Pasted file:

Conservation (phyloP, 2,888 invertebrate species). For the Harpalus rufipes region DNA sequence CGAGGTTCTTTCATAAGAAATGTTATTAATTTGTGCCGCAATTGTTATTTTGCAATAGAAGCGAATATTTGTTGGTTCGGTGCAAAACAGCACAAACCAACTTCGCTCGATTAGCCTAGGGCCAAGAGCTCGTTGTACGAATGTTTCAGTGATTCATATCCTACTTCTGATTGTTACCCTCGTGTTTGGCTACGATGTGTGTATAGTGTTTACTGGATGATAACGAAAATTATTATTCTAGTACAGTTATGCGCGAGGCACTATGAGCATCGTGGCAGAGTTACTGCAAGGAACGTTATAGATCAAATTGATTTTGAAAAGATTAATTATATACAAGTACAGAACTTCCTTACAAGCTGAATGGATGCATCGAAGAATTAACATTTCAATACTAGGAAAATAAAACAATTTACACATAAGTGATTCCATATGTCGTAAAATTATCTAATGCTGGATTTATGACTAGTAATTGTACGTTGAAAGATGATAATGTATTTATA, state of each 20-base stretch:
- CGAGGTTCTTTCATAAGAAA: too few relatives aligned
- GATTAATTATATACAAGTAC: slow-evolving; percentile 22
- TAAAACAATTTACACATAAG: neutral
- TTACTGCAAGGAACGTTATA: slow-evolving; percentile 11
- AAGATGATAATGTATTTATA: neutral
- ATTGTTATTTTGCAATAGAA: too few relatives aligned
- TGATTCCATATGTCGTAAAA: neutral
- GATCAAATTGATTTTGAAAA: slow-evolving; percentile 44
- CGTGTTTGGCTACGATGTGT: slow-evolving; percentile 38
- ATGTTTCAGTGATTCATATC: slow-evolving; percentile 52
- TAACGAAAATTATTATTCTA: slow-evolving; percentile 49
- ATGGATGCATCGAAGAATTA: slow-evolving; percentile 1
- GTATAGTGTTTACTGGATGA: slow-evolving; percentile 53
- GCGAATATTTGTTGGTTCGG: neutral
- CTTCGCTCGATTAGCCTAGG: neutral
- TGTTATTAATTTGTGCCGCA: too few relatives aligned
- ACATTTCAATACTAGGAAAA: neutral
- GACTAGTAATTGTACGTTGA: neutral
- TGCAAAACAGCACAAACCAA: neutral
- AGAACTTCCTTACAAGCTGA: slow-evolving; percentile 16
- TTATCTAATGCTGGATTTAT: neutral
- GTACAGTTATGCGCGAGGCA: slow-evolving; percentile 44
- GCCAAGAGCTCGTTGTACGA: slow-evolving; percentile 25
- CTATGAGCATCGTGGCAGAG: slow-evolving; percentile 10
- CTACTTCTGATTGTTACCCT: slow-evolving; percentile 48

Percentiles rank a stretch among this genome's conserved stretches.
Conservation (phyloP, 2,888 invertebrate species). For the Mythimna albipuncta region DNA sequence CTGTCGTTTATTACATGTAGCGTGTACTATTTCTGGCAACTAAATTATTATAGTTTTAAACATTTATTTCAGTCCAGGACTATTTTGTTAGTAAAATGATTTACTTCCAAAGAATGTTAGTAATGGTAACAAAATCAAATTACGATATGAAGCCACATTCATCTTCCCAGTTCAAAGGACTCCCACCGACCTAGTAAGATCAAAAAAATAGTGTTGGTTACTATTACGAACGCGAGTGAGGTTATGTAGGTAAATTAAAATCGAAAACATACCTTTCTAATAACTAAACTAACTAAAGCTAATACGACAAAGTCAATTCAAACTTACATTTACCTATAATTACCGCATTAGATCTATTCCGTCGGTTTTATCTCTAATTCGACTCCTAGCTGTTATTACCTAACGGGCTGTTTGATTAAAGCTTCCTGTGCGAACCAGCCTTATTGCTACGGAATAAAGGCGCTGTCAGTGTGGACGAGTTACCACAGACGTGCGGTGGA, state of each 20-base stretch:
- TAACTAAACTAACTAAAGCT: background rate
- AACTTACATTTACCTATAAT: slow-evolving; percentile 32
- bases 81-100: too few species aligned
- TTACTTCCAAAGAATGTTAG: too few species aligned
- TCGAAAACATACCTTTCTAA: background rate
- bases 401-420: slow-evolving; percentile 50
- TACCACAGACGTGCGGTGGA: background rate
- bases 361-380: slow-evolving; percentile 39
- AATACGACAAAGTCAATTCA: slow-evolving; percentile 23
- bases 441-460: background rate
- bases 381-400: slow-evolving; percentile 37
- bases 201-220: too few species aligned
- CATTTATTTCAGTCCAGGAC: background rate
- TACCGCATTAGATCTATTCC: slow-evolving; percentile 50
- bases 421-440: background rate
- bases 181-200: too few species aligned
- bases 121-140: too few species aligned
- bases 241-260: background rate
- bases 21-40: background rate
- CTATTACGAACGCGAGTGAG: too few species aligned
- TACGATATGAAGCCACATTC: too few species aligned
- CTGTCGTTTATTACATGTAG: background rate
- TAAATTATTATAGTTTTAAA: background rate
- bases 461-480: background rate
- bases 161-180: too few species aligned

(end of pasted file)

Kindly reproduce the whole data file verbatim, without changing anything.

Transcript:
Conservation (phyloP, 2,888 invertebrate species). For the Harpalus rufipes region DNA sequence CGAGGTTCTTTCATAAGAAATGTTATTAATTTGTGCCGCAATTGTTATTTTGCAATAGAAGCGAATATTTGTTGGTTCGGTGCAAAACAGCACAAACCAACTTCGCTCGATTAGCCTAGGGCCAAGAGCTCGTTGTACGAATGTTTCAGTGATTCATATCCTACTTCTGATTGTTACCCTCGTGTTTGGCTACGATGTGTGTATAGTGTTTACTGGATGATAACGAAAATTATTATTCTAGTACAGTTATGCGCGAGGCACTATGAGCATCGTGGCAGAGTTACTGCAAGGAACGTTATAGATCAAATTGATTTTGAAAAGATTAATTATATACAAGTACAGAACTTCCTTACAAGCTGAATGGATGCATCGAAGAATTAACATTTCAATACTAGGAAAATAAAACAATTTACACATAAGTGATTCCATATGTCGTAAAATTATCTAATGCTGGATTTATGACTAGTAATTGTACGTTGAAAGATGATAATGTATTTATA, state of each 20-base stretch:
- CGAGGTTCTTTCATAAGAAA: too few relatives aligned
- GATTAATTATATACAAGTAC: slow-evolving; percentile 22
- TAAAACAATTTACACATAAG: neutral
- TTACTGCAAGGAACGTTATA: slow-evolving; percentile 11
- AAGATGATAATGTATTTATA: neutral
- ATTGTTATTTTGCAATAGAA: too few relatives aligned
- TGATTCCATATGTCGTAAAA: neutral
- GATCAAATTGATTTTGAAAA: slow-evolving; percentile 44
- CGTGTTTGGCTACGATGTGT: slow-evolving; percentile 38
- ATGTTTCAGTGATTCATATC: slow-evolving; percentile 52
- TAACGAAAATTATTATTCTA: slow-evolving; percentile 49
- ATGGATGCATCGAAGAATTA: slow-evolving; percentile 1
- GTATAGTGTTTACTGGATGA: slow-evolving; percentile 53
- GCGAATATTTGTTGGTTCGG: neutral
- CTTCGCTCGATTAGCCTAGG: neutral
- TGTTATTAATTTGTGCCGCA: too few relatives aligned
- ACATTTCAATACTAGGAAAA: neutral
- GACTAGTAATTGTACGTTGA: neutral
- TGCAAAACAGCACAAACCAA: neutral
- AGAACTTCCTTACAAGCTGA: slow-evolving; percentile 16
- TTATCTAATGCTGGATTTAT: neutral
- GTACAGTTATGCGCGAGGCA: slow-evolving; percentile 44
- GCCAAGAGCTCGTTGTACGA: slow-evolving; percentile 25
- CTATGAGCATCGTGGCAGAG: slow-evolving; percentile 10
- CTACTTCTGATTGTTACCCT: slow-evolving; percentile 48

Percentiles rank a stretch among this genome's conserved stretches.
Conservation (phyloP, 2,888 invertebrate species). For the Mythimna albipuncta region DNA sequence CTGTCGTTTATTACATGTAGCGTGTACTATTTCTGGCAACTAAATTATTATAGTTTTAAACATTTATTTCAGTCCAGGACTATTTTGTTAGTAAAATGATTTACTTCCAAAGAATGTTAGTAATGGTAACAAAATCAAATTACGATATGAAGCCACATTCATCTTCCCAGTTCAAAGGACTCCCACCGACCTAGTAAGATCAAAAAAATAGTGTTGGTTACTATTACGAACGCGAGTGAGGTTATGTAGGTAAATTAAAATCGAAAACATACCTTTCTAATAACTAAACTAACTAAAGCTAATACGACAAAGTCAATTCAAACTTACATTTACCTATAATTACCGCATTAGATCTATTCCGTCGGTTTTATCTCTAATTCGACTCCTAGCTGTTATTACCTAACGGGCTGTTTGATTAAAGCTTCCTGTGCGAACCAGCCTTATTGCTACGGAATAAAGGCGCTGTCAGTGTGGACGAGTTACCACAGACGTGCGGTGGA, state of each 20-base stretch:
- TAACTAAACTAACTAAAGCT: background rate
- AACTTACATTTACCTATAAT: slow-evolving; percentile 32
- bases 81-100: too few species aligned
- TTACTTCCAAAGAATGTTAG: too few species aligned
- TCGAAAACATACCTTTCTAA: background rate
- bases 401-420: slow-evolving; percentile 50
- TACCACAGACGTGCGGTGGA: background rate
- bases 361-380: slow-evolving; percentile 39
- AATACGACAAAGTCAATTCA: slow-evolving; percentile 23
- bases 441-460: background rate
- bases 381-400: slow-evolving; percentile 37
- bases 201-220: too few species aligned
- CATTTATTTCAGTCCAGGAC: background rate
- TACCGCATTAGATCTATTCC: slow-evolving; percentile 50
- bases 421-440: background rate
- bases 181-200: too few species aligned
- bases 121-140: too few species aligned
- bases 241-260: background rate
- bases 21-40: background rate
- CTATTACGAACGCGAGTGAG: too few species aligned
- TACGATATGAAGCCACATTC: too few species aligned
- CTGTCGTTTATTACATGTAG: background rate
- TAAATTATTATAGTTTTAAA: background rate
- bases 461-480: background rate
- bases 161-180: too few species aligned